Our quick look around the NBA, or what you missed while worrying about what was really in your donkey meat…
Stephen Curry, Golden State Warriors. When he is going like he was in this game — especially in the third quarter when he had 14 of his 36 — there is nothing you can do. Miami tried switching defenders, even doubled him a few times, but it didn’t work. Curry’s quick release was too much for Miami. However it wasn’t just the hot shooting (those 36 points came on 22 shots) it was the 12 assists — he was the catalyst of some fantastic ball movement from the Warriors. This was his best game of the season and the Warriors looked like the team they were in the playoffs last year for the first time in a while.
David Lee, Goden State Warriors. Golden State clearly had a plan early to punish Miami inside and it was David Lee who took the most advantage — he had 13 points in the first 12 minutes as Shane Battier had no answers for him. Lee finished 32 points on 17 shots, plus he pulled down 14 rebounds. Lee the last few weeks is playing as well as I can remember him playing.
Orlando Magic’s last 50 seconds of regulation (and overtime). If you have a nine point lead with one minute left in the game, you should not lose it. This was an ugly loss, there were so many mistakes at the end. Like Jameer Nelson fouling Jarrett Jack on a three point attempt. Or how E’Twaun Moore missed two clutch free throws (a guy shooting 90 percent from the stipe the rest of the season). Or there was Dion Waiters driving layup to tie the game — he blows by Arron Afflalo and there is just no help. It was a lot of mistakes that opened the door for the Cavaliers to come back.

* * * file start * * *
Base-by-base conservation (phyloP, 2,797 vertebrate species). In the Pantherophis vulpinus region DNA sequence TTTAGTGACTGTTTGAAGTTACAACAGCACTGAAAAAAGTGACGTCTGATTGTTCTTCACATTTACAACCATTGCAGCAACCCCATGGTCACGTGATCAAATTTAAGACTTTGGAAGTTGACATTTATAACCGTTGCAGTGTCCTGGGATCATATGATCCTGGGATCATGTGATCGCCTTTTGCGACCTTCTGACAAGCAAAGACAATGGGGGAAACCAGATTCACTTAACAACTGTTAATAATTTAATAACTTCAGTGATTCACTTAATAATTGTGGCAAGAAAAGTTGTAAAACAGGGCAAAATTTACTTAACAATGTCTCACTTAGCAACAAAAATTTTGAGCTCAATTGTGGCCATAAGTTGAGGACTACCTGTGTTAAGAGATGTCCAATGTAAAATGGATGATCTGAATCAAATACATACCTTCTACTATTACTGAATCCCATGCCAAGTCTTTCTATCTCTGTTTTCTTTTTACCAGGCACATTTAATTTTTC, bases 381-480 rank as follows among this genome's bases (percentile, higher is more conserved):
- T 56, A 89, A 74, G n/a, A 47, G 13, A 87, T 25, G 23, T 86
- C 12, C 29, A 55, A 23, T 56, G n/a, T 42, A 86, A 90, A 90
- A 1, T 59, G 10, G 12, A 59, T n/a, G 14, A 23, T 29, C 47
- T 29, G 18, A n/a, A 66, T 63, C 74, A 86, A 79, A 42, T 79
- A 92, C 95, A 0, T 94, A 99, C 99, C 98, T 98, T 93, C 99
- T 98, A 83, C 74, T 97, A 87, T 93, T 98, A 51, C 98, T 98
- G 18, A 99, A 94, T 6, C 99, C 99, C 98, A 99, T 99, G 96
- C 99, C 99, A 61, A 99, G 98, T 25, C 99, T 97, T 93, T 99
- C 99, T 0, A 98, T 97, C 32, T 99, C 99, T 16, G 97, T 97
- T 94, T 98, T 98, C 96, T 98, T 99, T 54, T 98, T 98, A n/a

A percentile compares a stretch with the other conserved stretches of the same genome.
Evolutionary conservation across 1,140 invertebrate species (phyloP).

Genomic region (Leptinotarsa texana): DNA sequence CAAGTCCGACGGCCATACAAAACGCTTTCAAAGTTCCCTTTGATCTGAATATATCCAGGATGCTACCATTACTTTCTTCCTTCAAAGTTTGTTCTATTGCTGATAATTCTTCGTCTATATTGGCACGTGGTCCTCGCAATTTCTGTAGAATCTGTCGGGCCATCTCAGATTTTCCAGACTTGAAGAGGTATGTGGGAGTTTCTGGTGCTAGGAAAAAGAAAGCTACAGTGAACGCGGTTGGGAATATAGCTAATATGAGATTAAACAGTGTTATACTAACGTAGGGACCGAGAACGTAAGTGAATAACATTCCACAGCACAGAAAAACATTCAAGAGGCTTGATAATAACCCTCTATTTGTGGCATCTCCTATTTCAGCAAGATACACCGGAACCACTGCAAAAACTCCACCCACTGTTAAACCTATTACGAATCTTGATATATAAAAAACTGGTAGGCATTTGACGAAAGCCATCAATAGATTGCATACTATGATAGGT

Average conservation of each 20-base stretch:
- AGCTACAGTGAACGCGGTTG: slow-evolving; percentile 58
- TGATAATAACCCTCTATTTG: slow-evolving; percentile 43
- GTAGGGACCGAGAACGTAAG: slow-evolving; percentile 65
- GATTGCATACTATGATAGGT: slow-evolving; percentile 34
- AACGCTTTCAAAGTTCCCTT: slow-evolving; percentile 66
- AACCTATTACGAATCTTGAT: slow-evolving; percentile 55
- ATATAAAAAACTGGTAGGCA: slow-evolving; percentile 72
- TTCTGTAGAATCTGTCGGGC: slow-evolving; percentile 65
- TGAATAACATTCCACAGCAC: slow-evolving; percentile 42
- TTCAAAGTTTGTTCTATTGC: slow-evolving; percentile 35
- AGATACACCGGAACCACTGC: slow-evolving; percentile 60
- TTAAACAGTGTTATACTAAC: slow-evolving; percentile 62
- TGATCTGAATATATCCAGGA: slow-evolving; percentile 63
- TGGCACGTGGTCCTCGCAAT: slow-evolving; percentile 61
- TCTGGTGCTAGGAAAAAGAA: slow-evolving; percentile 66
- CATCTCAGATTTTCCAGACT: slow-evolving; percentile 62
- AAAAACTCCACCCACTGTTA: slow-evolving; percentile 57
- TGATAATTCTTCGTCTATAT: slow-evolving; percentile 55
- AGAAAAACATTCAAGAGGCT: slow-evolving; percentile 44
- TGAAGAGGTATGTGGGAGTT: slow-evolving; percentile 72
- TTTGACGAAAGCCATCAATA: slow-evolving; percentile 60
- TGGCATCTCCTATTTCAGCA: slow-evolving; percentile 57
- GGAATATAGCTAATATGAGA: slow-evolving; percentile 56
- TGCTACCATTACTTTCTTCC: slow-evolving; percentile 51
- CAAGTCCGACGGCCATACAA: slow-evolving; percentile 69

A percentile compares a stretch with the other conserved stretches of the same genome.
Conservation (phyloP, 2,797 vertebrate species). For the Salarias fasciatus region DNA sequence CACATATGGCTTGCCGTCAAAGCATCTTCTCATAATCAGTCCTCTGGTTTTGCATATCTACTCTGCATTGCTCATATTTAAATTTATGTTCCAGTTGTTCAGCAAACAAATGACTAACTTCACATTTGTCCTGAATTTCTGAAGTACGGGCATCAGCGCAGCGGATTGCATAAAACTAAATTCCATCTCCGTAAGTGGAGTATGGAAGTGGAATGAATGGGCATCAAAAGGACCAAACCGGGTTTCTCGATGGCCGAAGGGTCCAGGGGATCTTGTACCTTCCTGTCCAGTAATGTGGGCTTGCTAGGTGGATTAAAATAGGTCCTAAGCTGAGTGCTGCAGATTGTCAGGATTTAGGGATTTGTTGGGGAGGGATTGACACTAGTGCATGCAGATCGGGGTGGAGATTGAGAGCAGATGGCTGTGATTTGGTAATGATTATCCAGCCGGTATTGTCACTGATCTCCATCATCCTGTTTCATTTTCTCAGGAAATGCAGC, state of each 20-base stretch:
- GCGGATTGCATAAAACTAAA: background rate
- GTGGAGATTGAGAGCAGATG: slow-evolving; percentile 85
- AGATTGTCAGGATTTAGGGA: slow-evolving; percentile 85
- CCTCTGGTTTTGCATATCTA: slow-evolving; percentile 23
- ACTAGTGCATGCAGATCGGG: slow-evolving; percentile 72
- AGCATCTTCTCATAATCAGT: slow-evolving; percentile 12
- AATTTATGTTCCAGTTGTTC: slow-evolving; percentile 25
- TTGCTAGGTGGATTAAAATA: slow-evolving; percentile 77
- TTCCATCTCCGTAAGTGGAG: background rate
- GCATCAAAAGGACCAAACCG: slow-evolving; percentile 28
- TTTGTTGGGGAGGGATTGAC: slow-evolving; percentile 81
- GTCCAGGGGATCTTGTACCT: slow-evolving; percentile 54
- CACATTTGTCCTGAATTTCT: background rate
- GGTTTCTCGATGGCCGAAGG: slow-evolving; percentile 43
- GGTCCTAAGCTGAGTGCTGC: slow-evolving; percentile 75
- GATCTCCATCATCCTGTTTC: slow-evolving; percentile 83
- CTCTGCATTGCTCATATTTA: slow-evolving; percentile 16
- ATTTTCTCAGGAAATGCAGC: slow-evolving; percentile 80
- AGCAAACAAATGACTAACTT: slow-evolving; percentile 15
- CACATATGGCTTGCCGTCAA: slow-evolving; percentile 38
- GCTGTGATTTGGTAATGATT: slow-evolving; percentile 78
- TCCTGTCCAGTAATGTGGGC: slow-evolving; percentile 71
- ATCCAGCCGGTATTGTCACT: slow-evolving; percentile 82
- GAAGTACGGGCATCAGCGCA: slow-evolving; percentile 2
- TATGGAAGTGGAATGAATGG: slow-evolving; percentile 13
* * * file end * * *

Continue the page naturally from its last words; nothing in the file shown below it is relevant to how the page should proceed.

Brooklyn Nets. A come from behind win on the road to beat Oklahoma City? I don’t care who the Thunder were without, that’s the Brooklyn Nets we thought we were getting this season. The turnaround was sparked with Paul Pierce at the four and Deron Williams dropping a season-best 29. Then Joe Johnson capped the whole thing off in dramatic fashion.
Carmelo Anthony, New York Knicks. He is not getting this grade for the 27 points, although it showed how much the Knicks needed him back. He’s not getting this grade for the dozen rebounds. No, he is getting this grade because he was drawing the double then sharing the rock with the open man. His four assists on the night don’t do justice to how he was sharing the rock and how the rest of the Knicks followed his lead. That ball movement exposed a night of slow Spurs defensive rotations (uncharacteristic of them) and it all started with Anthony.